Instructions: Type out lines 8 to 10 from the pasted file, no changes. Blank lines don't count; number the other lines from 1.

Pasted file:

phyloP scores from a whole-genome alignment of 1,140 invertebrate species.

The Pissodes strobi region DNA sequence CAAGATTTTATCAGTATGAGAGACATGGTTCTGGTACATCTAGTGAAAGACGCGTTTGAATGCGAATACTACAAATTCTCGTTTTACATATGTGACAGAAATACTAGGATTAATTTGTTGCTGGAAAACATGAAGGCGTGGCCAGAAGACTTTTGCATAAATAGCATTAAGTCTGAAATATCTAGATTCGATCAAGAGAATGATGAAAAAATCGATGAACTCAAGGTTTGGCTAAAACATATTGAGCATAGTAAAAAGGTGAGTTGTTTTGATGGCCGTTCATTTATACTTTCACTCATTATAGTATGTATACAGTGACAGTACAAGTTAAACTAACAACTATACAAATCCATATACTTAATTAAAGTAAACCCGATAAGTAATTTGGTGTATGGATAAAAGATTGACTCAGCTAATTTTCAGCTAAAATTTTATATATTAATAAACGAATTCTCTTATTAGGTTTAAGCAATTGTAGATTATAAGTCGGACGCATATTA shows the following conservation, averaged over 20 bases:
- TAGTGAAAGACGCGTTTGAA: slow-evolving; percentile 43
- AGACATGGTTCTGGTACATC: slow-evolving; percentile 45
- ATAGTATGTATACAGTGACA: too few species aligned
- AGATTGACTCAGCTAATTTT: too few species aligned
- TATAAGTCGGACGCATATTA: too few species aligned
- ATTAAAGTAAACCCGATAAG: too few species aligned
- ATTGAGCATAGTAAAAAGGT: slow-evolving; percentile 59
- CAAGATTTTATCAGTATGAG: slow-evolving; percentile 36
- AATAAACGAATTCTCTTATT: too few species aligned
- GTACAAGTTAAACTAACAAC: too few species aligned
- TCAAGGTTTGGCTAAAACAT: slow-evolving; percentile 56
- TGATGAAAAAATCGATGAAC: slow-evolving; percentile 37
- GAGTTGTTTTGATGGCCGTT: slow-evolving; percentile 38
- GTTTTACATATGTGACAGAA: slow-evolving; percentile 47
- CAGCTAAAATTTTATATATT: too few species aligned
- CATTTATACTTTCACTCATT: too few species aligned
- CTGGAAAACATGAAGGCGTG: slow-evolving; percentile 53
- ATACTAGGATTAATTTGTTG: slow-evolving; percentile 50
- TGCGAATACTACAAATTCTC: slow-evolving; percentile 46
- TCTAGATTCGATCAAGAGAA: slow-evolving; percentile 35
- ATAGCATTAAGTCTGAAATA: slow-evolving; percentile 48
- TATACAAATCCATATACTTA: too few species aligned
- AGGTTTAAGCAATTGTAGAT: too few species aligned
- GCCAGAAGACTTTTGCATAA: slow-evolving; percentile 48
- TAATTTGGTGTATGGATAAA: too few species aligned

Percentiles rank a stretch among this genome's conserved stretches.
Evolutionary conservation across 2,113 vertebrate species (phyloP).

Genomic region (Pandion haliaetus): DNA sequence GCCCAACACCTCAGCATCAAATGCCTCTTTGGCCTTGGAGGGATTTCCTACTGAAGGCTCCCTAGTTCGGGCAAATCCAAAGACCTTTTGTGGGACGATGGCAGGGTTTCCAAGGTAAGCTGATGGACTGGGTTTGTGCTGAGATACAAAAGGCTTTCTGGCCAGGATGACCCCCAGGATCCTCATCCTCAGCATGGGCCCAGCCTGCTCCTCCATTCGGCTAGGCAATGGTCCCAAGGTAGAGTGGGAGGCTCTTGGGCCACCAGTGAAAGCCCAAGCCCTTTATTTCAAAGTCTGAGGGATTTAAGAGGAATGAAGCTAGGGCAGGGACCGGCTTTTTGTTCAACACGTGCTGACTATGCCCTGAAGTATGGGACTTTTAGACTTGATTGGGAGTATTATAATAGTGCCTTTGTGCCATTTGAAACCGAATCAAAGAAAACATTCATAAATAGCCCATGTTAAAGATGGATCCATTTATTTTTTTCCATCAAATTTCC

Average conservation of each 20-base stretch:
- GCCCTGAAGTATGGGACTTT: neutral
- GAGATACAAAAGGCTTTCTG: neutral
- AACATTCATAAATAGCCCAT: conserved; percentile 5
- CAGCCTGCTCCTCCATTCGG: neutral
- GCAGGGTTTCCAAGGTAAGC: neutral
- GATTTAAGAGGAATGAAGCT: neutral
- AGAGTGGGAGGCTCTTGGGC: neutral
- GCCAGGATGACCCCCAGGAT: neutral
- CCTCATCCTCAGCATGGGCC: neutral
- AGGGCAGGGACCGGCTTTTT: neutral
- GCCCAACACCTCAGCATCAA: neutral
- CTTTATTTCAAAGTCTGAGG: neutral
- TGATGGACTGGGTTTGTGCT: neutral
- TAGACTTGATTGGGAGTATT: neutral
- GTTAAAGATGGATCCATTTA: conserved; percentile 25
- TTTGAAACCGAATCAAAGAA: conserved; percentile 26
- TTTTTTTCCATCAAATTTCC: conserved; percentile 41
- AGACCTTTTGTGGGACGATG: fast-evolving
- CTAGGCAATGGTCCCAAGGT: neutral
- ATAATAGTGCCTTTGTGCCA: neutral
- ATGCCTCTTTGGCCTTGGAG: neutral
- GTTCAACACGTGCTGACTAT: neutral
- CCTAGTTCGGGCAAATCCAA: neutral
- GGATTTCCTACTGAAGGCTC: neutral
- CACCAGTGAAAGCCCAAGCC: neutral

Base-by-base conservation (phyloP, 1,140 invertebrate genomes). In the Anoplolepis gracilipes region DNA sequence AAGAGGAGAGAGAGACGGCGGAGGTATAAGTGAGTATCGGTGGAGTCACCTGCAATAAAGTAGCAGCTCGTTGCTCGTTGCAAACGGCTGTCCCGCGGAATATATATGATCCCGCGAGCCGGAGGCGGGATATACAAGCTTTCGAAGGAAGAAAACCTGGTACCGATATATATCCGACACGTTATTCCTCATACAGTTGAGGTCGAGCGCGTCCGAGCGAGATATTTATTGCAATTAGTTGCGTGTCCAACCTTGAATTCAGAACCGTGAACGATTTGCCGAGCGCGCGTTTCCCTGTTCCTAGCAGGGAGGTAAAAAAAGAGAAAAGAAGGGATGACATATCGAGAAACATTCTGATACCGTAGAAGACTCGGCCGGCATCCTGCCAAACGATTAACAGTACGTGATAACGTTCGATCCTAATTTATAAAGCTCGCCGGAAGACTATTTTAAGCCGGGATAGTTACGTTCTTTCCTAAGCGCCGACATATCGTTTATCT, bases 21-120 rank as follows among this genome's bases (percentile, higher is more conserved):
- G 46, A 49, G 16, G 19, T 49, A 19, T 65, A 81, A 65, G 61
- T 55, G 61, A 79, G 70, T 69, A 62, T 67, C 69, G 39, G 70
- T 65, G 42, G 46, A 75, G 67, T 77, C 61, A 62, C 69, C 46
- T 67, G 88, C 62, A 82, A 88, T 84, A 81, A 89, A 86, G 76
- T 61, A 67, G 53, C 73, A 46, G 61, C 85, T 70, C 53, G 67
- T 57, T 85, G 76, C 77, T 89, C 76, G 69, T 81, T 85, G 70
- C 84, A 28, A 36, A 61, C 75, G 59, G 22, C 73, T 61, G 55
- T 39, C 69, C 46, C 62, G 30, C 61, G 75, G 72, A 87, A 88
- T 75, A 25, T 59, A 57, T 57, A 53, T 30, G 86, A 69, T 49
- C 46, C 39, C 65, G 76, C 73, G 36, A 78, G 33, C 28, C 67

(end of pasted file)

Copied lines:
- ATTAAAGTAAACCCGATAAG: too few species aligned
- ATTGAGCATAGTAAAAAGGT: slow-evolving; percentile 59
- CAAGATTTTATCAGTATGAG: slow-evolving; percentile 36